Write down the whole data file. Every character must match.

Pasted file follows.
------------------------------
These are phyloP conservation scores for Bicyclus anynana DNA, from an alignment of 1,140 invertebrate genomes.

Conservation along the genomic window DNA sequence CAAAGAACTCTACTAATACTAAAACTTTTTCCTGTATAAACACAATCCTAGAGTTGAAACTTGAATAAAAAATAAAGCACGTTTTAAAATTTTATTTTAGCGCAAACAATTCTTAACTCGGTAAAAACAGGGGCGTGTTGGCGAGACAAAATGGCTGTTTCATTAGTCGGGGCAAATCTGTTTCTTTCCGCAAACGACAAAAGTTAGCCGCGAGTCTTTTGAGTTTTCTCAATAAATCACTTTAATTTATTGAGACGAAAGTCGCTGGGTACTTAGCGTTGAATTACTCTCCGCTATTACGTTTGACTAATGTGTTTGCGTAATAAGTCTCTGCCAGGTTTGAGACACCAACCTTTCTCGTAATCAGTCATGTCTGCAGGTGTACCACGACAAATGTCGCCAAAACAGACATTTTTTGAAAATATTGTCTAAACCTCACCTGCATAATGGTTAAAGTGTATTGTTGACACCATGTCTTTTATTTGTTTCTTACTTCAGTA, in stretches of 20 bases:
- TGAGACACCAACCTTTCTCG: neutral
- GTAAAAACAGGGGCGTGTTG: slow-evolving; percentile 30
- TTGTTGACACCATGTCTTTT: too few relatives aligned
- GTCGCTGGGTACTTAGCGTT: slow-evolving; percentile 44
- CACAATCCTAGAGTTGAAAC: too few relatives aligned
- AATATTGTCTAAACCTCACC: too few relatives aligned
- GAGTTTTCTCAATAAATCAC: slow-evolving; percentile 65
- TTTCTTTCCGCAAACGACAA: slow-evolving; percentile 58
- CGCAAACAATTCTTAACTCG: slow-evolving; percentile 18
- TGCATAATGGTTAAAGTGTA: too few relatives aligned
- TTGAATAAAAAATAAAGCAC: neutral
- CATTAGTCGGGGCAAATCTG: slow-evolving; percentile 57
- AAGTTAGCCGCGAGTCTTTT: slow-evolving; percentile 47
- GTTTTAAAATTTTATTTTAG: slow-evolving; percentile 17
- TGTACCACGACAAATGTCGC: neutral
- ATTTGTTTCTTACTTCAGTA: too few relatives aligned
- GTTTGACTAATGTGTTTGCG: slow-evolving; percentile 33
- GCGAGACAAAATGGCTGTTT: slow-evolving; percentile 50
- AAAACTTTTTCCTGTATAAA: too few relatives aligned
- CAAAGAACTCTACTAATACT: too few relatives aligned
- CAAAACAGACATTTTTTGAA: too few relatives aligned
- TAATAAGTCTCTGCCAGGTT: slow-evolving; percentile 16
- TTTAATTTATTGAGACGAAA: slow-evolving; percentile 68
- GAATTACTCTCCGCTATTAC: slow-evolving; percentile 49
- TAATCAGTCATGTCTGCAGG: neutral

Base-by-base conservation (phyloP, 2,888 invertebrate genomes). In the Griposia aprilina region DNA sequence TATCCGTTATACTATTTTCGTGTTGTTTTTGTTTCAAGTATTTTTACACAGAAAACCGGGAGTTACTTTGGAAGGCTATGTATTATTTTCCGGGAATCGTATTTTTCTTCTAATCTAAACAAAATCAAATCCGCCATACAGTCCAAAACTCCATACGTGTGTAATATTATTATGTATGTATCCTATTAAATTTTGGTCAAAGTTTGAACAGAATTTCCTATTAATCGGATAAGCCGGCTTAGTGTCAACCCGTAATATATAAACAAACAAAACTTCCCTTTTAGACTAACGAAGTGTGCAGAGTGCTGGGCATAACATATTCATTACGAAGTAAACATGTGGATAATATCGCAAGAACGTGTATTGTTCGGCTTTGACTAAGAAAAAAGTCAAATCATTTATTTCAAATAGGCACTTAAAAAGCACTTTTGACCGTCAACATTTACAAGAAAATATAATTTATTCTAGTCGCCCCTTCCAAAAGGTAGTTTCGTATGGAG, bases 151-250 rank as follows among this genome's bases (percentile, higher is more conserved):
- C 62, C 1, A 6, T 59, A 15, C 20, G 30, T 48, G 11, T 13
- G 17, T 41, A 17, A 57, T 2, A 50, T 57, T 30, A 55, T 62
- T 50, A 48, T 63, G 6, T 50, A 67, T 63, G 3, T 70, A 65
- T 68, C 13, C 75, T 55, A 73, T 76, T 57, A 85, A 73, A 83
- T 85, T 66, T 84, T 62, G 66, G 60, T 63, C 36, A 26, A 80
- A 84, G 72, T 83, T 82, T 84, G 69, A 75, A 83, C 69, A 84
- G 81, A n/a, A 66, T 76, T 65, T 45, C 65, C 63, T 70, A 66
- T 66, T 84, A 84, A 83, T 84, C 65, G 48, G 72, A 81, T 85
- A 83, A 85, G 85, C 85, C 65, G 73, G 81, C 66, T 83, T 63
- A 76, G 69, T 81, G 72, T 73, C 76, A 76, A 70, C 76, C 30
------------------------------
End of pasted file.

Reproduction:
These are phyloP conservation scores for Bicyclus anynana DNA, from an alignment of 1,140 invertebrate genomes.

Conservation along the genomic window DNA sequence CAAAGAACTCTACTAATACTAAAACTTTTTCCTGTATAAACACAATCCTAGAGTTGAAACTTGAATAAAAAATAAAGCACGTTTTAAAATTTTATTTTAGCGCAAACAATTCTTAACTCGGTAAAAACAGGGGCGTGTTGGCGAGACAAAATGGCTGTTTCATTAGTCGGGGCAAATCTGTTTCTTTCCGCAAACGACAAAAGTTAGCCGCGAGTCTTTTGAGTTTTCTCAATAAATCACTTTAATTTATTGAGACGAAAGTCGCTGGGTACTTAGCGTTGAATTACTCTCCGCTATTACGTTTGACTAATGTGTTTGCGTAATAAGTCTCTGCCAGGTTTGAGACACCAACCTTTCTCGTAATCAGTCATGTCTGCAGGTGTACCACGACAAATGTCGCCAAAACAGACATTTTTTGAAAATATTGTCTAAACCTCACCTGCATAATGGTTAAAGTGTATTGTTGACACCATGTCTTTTATTTGTTTCTTACTTCAGTA, in stretches of 20 bases:
- TGAGACACCAACCTTTCTCG: neutral
- GTAAAAACAGGGGCGTGTTG: slow-evolving; percentile 30
- TTGTTGACACCATGTCTTTT: too few relatives aligned
- GTCGCTGGGTACTTAGCGTT: slow-evolving; percentile 44
- CACAATCCTAGAGTTGAAAC: too few relatives aligned
- AATATTGTCTAAACCTCACC: too few relatives aligned
- GAGTTTTCTCAATAAATCAC: slow-evolving; percentile 65
- TTTCTTTCCGCAAACGACAA: slow-evolving; percentile 58
- CGCAAACAATTCTTAACTCG: slow-evolving; percentile 18
- TGCATAATGGTTAAAGTGTA: too few relatives aligned
- TTGAATAAAAAATAAAGCAC: neutral
- CATTAGTCGGGGCAAATCTG: slow-evolving; percentile 57
- AAGTTAGCCGCGAGTCTTTT: slow-evolving; percentile 47
- GTTTTAAAATTTTATTTTAG: slow-evolving; percentile 17
- TGTACCACGACAAATGTCGC: neutral
- ATTTGTTTCTTACTTCAGTA: too few relatives aligned
- GTTTGACTAATGTGTTTGCG: slow-evolving; percentile 33
- GCGAGACAAAATGGCTGTTT: slow-evolving; percentile 50
- AAAACTTTTTCCTGTATAAA: too few relatives aligned
- CAAAGAACTCTACTAATACT: too few relatives aligned
- CAAAACAGACATTTTTTGAA: too few relatives aligned
- TAATAAGTCTCTGCCAGGTT: slow-evolving; percentile 16
- TTTAATTTATTGAGACGAAA: slow-evolving; percentile 68
- GAATTACTCTCCGCTATTAC: slow-evolving; percentile 49
- TAATCAGTCATGTCTGCAGG: neutral

Base-by-base conservation (phyloP, 2,888 invertebrate genomes). In the Griposia aprilina region DNA sequence TATCCGTTATACTATTTTCGTGTTGTTTTTGTTTCAAGTATTTTTACACAGAAAACCGGGAGTTACTTTGGAAGGCTATGTATTATTTTCCGGGAATCGTATTTTTCTTCTAATCTAAACAAAATCAAATCCGCCATACAGTCCAAAACTCCATACGTGTGTAATATTATTATGTATGTATCCTATTAAATTTTGGTCAAAGTTTGAACAGAATTTCCTATTAATCGGATAAGCCGGCTTAGTGTCAACCCGTAATATATAAACAAACAAAACTTCCCTTTTAGACTAACGAAGTGTGCAGAGTGCTGGGCATAACATATTCATTACGAAGTAAACATGTGGATAATATCGCAAGAACGTGTATTGTTCGGCTTTGACTAAGAAAAAAGTCAAATCATTTATTTCAAATAGGCACTTAAAAAGCACTTTTGACCGTCAACATTTACAAGAAAATATAATTTATTCTAGTCGCCCCTTCCAAAAGGTAGTTTCGTATGGAG, bases 151-250 rank as follows among this genome's bases (percentile, higher is more conserved):
- C 62, C 1, A 6, T 59, A 15, C 20, G 30, T 48, G 11, T 13
- G 17, T 41, A 17, A 57, T 2, A 50, T 57, T 30, A 55, T 62
- T 50, A 48, T 63, G 6, T 50, A 67, T 63, G 3, T 70, A 65
- T 68, C 13, C 75, T 55, A 73, T 76, T 57, A 85, A 73, A 83
- T 85, T 66, T 84, T 62, G 66, G 60, T 63, C 36, A 26, A 80
- A 84, G 72, T 83, T 82, T 84, G 69, A 75, A 83, C 69, A 84
- G 81, A n/a, A 66, T 76, T 65, T 45, C 65, C 63, T 70, A 66
- T 66, T 84, A 84, A 83, T 84, C 65, G 48, G 72, A 81, T 85
- A 83, A 85, G 85, C 85, C 65, G 73, G 81, C 66, T 83, T 63
- A 76, G 69, T 81, G 72, T 73, C 76, A 76, A 70, C 76, C 30